Covid Shots for Little Kids Are Here. Now for the Hardest Part

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In some pediatric practices, shots are already going into arms. Children’s Medical Group, a private practice in Atlanta, ordered doses as soon as it was allowed, and received their first shipment on Monday, the Juneteenth holiday. They began vaccinating at lunchtime. “We've had huge demand,” says Jennifer Shu, a pediatrician in the practice and editor for the American Academy of Pediatrics. “We've even gotten calls from patients in other practices whose doctors aren't carrying any Covid vaccine for this age group.”

As that suggests—and as parents are reporting on Twitter—availability varies. That may be due to those advance predictions of low uptake; practices and hospitals might not want to invest freezer space and staff time if they don’t expect much interest. But it may also be due to a bureaucratic hurdle that has dogged Covid vaccination since its earliest days. Unlike almost every other vaccine, this one doesn’t come from a commercial distributor; it is dispensed by the federal government and funneled through state health departments. So to receive it, healthcare providers have to complete CDC paperwork. That’s true even if they already participate in other government programs, including Vaccines for Children (known as VFC), which guarantees shots for families without private health insurance.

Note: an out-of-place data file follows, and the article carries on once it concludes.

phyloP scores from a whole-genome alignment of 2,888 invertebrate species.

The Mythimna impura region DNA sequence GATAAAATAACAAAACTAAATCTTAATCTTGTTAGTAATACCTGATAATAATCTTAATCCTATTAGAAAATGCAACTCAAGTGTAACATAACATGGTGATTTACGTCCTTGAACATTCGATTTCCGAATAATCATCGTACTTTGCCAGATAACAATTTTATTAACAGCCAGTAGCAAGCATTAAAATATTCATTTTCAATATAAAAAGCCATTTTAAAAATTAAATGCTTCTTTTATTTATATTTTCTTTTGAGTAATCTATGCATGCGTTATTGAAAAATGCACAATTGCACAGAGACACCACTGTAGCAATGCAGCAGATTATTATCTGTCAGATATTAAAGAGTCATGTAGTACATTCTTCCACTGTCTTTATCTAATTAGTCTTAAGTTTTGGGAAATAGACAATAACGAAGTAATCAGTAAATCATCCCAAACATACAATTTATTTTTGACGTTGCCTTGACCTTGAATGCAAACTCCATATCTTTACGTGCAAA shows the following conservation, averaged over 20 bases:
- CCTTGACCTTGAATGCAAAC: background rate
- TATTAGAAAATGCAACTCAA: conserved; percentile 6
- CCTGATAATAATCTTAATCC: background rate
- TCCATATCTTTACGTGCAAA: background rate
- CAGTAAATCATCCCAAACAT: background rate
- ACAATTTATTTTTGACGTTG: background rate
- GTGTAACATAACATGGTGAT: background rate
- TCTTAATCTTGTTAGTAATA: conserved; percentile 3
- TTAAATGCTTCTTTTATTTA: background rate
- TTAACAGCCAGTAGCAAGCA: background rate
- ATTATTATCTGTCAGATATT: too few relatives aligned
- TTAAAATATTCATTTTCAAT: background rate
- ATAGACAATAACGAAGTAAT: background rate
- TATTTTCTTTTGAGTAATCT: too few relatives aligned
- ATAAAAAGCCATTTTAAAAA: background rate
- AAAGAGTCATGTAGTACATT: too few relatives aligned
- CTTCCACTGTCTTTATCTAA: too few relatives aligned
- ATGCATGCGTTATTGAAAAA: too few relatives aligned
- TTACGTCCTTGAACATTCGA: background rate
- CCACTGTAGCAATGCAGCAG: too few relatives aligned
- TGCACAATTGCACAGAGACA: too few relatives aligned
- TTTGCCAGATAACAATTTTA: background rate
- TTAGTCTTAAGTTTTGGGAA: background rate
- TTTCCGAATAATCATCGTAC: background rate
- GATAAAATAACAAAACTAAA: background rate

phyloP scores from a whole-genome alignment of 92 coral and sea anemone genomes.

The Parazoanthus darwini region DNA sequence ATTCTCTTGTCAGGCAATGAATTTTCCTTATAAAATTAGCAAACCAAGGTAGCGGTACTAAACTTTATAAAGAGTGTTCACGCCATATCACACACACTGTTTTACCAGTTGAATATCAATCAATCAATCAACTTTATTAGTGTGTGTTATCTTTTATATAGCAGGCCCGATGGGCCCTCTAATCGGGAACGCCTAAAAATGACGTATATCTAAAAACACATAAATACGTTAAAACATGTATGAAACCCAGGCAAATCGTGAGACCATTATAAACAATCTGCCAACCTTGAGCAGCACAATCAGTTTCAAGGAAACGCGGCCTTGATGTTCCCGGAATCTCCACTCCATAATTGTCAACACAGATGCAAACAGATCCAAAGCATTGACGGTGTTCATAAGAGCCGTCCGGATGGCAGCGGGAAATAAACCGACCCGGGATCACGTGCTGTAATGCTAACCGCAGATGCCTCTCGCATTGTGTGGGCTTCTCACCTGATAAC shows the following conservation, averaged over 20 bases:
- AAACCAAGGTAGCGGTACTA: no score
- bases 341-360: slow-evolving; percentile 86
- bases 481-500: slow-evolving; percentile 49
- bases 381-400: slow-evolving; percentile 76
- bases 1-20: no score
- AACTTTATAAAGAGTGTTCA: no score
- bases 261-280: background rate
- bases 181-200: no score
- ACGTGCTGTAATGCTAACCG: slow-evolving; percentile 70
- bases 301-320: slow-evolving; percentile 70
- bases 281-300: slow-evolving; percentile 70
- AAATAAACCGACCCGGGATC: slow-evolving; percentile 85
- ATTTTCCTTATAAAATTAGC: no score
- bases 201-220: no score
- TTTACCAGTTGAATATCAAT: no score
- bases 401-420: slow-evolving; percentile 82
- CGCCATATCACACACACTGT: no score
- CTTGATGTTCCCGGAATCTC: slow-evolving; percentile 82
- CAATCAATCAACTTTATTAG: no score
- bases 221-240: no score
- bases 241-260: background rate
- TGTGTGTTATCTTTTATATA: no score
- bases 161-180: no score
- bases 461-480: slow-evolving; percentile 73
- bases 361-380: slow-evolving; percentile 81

“Participation by the providers who usually participate in the VFC program has been pretty good,” says Marcus Plescia, a physician and chief medical officer of the Association of State and Territorial Health Officials. “Getting it out into private practice sites has been a slower process. They're not used to being part of government-run vaccine programs. Some of them don't want to do that, because of the paperwork and hassle.”

The child-vaccination program may also be hobbled by another long-standing issue: the size of the vaccine vials. Each holds 10 doses, and once thawed and opened, has to be used within 12 hours. “Pediatricians, especially, don't like to waste vaccine. They view it as a precious commodity,” Hannan says. “Getting them to order enough vials to have vaccine on hand every day, when they&...

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